Book Club Notes

Other People’s Country

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These book club notes have been formulated to stimulate discussion about Other People’s Country and about Aboriginal welfare. The author of this book was an older woman whose children had grown up when she left family and friends to follow her heart to a strange new place to work. Twenty years later, she wrote the memoir. The following questions might be helpful for understanding the book and stimulating discussions about Other People’s Country.

  • Aboriginal communities in Australia are frequently in the news.  How are the stories in this memoir different from those you have read or heard in other media?
  •  Has this book given you any new insights into the way Aboriginal people live in      outback Australia?
  • How has it changed your opinion of people who go to work on Aboriginal communities? What new things did you learn about black and white relationships in this country?
  • There seem to have been many secrets in the community that the nurse was not told . What kind of secrets do you think the Martu kept from her, and what purpose do such secrets serve?
  • Why do you think the author wanted to write this particular story in the way she has?
  • Given her lack of trauma nursing experience, should she have accepted the position as a community nurse? What did she learn about the bureaucracy of      government departments?
  • Some authors say they have written memoirs but have later been found to be unreliable or downright untruthful.  What would help you to decide if a narrator in a memoir was honest or dishonest? Can you believe the narrator in Other People’s Country?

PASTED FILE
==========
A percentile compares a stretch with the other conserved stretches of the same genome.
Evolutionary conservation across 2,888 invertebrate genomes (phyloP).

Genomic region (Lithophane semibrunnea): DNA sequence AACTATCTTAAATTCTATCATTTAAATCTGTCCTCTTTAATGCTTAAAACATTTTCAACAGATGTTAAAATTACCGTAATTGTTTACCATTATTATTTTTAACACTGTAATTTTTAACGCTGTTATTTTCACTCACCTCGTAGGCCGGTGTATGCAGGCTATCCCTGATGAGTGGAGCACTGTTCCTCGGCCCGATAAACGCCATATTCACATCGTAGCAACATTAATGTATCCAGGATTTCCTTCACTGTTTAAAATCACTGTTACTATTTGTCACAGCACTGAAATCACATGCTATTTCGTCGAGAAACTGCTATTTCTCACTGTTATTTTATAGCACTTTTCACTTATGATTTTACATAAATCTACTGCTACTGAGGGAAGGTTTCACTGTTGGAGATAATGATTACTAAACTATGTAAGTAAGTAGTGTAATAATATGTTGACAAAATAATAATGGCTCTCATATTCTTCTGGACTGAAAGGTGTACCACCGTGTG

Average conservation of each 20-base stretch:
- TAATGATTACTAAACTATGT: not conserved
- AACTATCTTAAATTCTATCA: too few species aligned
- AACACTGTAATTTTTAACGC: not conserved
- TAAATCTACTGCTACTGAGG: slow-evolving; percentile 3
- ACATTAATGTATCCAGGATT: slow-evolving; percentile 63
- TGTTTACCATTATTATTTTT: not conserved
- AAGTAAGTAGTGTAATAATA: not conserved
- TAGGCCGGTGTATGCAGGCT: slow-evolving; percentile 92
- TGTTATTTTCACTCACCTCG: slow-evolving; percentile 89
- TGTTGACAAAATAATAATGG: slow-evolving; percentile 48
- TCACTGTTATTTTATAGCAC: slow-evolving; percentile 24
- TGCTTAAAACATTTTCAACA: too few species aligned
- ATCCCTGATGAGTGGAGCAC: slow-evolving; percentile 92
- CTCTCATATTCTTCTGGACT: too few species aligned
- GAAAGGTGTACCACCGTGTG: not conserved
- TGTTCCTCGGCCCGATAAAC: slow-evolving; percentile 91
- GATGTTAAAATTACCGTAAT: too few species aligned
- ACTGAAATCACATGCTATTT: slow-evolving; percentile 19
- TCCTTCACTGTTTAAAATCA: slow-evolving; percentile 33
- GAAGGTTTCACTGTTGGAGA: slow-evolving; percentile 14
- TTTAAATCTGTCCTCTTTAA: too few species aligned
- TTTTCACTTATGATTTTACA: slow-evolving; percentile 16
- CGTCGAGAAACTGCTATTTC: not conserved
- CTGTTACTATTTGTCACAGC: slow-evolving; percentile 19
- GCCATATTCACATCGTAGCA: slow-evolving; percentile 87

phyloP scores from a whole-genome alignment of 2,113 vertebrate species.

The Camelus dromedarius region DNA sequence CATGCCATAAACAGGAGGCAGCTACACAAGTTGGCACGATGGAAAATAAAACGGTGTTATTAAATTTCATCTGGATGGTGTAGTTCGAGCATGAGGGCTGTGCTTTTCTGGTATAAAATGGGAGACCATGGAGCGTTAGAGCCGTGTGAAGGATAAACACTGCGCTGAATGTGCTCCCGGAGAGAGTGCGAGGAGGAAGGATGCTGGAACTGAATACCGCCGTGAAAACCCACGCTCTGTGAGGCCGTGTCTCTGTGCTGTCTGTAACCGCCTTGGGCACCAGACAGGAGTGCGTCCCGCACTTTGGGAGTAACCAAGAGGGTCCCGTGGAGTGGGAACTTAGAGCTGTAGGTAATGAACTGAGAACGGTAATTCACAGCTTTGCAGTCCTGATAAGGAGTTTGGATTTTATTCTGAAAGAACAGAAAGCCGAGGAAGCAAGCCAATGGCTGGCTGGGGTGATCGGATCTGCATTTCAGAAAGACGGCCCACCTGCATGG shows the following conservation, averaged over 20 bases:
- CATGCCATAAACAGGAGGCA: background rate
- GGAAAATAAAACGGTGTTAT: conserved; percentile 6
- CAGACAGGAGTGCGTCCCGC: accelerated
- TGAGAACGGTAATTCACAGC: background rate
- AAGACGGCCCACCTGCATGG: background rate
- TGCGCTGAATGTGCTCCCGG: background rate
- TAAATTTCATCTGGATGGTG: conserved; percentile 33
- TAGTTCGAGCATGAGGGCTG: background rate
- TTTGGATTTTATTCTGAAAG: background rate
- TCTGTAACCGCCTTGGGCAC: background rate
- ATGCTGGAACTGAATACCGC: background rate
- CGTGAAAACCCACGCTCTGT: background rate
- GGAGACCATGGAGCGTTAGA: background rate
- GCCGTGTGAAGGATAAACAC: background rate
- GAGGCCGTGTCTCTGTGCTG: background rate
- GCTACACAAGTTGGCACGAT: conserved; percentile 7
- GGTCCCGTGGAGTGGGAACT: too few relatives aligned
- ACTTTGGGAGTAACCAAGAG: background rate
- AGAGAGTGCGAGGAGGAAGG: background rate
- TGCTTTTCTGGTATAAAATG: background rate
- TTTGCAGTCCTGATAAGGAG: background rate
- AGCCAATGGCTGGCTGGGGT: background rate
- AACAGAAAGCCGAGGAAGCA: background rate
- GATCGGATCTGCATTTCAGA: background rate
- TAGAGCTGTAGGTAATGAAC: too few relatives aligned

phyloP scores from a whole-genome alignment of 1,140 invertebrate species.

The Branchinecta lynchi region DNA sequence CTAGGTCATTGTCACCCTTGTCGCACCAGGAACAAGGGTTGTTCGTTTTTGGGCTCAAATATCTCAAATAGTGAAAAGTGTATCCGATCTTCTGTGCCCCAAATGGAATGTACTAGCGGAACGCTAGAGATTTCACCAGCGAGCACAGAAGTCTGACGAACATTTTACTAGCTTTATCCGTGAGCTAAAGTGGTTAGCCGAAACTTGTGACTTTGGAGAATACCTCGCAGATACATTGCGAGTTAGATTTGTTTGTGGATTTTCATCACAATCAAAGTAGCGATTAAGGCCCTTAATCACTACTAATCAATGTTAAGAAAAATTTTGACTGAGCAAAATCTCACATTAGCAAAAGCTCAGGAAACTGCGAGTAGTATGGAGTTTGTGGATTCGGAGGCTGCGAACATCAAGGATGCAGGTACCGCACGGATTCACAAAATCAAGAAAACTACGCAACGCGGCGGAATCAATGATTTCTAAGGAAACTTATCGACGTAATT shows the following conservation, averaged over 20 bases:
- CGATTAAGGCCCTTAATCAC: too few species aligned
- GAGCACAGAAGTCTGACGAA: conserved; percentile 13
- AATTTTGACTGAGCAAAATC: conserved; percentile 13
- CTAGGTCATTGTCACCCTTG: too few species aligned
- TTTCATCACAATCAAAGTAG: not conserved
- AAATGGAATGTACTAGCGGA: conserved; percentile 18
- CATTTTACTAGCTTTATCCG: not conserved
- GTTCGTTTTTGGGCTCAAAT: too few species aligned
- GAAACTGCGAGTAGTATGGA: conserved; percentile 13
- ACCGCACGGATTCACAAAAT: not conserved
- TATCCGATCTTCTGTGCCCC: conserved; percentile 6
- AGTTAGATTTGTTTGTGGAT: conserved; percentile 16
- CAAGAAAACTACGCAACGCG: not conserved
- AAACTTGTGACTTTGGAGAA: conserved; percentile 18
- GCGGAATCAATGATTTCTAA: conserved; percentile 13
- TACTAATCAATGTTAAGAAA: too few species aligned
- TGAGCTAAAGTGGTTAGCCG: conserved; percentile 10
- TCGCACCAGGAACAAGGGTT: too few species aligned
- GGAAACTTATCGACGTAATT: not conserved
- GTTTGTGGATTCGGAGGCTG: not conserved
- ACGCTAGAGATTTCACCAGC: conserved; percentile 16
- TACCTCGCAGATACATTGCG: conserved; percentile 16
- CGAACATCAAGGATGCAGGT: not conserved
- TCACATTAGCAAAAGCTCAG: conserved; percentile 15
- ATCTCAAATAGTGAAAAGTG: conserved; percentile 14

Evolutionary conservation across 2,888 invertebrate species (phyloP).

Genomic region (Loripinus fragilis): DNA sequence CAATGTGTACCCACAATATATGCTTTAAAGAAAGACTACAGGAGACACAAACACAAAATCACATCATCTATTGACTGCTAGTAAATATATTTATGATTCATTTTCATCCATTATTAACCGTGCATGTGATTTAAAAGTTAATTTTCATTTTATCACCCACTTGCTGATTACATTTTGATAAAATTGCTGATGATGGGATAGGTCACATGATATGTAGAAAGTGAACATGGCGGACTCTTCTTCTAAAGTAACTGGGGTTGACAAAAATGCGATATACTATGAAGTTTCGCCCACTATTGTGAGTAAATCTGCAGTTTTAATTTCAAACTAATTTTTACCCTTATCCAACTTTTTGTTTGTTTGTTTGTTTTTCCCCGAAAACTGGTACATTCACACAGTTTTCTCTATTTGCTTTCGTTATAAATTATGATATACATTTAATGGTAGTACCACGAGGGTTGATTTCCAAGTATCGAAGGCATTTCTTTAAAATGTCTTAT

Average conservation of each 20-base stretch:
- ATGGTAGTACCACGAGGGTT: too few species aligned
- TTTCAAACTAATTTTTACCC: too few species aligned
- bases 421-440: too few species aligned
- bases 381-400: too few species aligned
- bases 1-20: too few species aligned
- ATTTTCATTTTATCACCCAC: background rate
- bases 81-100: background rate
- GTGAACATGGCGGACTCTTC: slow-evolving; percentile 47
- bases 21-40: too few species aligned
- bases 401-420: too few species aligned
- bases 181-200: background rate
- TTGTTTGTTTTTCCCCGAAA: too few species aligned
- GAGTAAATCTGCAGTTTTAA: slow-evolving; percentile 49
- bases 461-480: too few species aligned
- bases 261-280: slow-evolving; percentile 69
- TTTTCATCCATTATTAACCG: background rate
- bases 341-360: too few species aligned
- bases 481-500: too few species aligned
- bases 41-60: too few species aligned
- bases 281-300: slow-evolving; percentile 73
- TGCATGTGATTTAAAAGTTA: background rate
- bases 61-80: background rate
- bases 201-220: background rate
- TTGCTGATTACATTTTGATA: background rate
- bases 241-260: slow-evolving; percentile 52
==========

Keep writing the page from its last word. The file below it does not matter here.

• What do you think would make it difficult to write an honest memoir?
  • This book has been described as a travel memoir because it describes a journey to a different place and culture from the author’s own. Are there differences between travel and tourism? Which do you  prefer?
  • How hard would it be for you to live somewhere where you do not know the language or customs?
  • Are older people, especially older women, brave or foolhardy when they put their hands up for difficult or challenging new experiences, especially when they do not know what to expect?
  • What are some of the challenges people expect to face in their middle and later years?
  • What are some of the other challenges and new experiences people take on just for the pleasure of it?

 

2 thoughts on “Book Club Notes

  1. I received a gift of your book – It was provoking and wish that people in Canberra and others ‘seats’ would get real too.
    Benedictine spirituality – I believe its ‘strictness’ gives us a greater chance to ‘centre’ and perceive more deeply where God wishes us to go.
    I quietly support in person and financially several aged persons who need both simple company and others who need material assistance – sadly. We all need to initiate greater awareness of better care attention for the aged.
    I enjoyed very much the Lois Hunt story – thank you

    • Thank you for your kind comments, Daisy Gardeners. I’m delighted that you liked my book and some of the blogs, too. You might be interested in following the blog by subscribing. I would like that!

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